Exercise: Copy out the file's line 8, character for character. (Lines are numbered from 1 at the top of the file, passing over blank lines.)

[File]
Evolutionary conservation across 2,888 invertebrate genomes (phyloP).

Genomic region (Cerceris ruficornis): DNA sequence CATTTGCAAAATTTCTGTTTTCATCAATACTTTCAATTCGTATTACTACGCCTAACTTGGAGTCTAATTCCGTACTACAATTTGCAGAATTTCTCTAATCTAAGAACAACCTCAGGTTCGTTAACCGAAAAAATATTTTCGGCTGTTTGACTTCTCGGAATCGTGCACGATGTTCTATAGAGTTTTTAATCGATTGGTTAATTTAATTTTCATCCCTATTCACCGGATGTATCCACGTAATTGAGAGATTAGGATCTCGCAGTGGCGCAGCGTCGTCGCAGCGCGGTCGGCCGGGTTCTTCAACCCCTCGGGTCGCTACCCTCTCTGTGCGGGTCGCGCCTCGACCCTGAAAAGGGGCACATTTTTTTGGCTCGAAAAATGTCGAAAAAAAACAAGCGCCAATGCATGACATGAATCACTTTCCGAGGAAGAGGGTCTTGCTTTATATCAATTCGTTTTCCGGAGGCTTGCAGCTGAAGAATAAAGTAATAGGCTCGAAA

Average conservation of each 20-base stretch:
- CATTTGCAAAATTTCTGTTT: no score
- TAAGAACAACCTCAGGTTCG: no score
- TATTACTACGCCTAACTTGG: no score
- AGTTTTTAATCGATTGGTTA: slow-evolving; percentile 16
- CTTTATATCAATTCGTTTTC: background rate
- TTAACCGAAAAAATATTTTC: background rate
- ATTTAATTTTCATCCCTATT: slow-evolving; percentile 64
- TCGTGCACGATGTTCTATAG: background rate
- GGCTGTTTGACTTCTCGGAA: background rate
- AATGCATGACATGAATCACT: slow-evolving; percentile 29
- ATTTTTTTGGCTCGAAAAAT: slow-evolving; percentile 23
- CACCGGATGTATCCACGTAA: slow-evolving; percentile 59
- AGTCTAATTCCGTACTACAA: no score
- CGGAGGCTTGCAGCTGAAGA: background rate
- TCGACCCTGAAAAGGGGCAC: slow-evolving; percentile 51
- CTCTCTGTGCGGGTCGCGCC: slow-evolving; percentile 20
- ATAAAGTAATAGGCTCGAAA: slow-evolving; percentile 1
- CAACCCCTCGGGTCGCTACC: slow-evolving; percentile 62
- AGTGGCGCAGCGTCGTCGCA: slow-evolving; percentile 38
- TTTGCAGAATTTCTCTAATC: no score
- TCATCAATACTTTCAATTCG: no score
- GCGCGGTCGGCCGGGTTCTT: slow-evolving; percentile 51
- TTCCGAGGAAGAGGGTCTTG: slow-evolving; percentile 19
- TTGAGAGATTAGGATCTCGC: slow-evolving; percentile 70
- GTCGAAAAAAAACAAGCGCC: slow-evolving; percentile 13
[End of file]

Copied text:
- CTTTATATCAATTCGTTTTC: background rate